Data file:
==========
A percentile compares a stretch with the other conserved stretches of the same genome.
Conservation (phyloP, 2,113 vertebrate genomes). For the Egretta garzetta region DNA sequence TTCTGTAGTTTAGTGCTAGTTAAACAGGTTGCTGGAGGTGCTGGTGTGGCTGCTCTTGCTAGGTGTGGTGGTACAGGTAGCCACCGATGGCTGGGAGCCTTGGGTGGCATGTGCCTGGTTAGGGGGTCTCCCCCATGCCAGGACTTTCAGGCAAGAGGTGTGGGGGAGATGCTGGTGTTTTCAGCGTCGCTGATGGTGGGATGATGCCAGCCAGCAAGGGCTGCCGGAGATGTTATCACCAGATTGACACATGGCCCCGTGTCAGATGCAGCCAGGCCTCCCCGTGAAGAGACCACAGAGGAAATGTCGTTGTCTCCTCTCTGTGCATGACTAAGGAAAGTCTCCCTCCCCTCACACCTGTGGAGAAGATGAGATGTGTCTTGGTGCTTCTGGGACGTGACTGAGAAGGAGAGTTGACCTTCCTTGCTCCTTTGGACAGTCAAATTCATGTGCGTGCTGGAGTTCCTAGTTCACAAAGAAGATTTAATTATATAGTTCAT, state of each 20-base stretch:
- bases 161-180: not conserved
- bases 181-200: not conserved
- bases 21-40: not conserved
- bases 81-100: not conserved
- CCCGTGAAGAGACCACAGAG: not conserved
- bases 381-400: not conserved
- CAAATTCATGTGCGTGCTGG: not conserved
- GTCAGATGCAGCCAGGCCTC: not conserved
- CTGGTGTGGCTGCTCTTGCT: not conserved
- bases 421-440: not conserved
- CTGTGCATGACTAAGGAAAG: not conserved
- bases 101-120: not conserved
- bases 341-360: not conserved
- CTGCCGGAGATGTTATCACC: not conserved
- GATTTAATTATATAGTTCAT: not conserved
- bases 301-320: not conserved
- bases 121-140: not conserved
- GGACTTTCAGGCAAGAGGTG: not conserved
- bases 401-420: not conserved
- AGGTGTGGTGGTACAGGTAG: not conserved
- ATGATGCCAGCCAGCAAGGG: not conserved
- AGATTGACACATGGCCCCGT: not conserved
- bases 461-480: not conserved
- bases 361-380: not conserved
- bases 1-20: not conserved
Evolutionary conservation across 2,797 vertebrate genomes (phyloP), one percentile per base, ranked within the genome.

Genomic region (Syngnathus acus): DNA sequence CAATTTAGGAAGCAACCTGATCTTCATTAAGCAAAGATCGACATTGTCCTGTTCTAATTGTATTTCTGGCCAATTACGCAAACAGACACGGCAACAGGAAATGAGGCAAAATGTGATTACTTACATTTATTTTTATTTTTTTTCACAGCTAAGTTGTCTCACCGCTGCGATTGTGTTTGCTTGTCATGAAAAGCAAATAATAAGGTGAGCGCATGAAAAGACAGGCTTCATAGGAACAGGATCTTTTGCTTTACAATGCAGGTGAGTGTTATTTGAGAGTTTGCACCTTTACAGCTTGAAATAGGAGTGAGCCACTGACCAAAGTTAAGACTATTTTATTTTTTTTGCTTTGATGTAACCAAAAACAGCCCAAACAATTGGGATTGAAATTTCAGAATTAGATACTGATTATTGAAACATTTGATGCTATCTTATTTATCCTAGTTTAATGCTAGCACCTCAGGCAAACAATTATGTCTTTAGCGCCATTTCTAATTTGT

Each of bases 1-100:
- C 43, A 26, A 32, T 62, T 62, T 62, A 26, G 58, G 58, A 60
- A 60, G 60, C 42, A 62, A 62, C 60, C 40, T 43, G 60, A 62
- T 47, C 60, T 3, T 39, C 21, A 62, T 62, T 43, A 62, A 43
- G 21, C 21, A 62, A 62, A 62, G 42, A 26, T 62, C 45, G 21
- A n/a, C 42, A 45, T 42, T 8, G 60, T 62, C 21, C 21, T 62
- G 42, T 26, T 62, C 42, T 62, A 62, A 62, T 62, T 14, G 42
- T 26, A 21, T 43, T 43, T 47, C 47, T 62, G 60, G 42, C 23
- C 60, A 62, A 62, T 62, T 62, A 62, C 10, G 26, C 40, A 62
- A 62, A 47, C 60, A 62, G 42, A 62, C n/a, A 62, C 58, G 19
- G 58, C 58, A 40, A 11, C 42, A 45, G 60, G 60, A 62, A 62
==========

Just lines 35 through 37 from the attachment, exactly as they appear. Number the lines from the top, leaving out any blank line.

- A n/a, C 42, A 45, T 42, T 8, G 60, T 62, C 21, C 21, T 62
- G 42, T 26, T 62, C 42, T 62, A 62, A 62, T 62, T 14, G 42
- T 26, A 21, T 43, T 43, T 47, C 47, T 62, G 60, G 42, C 23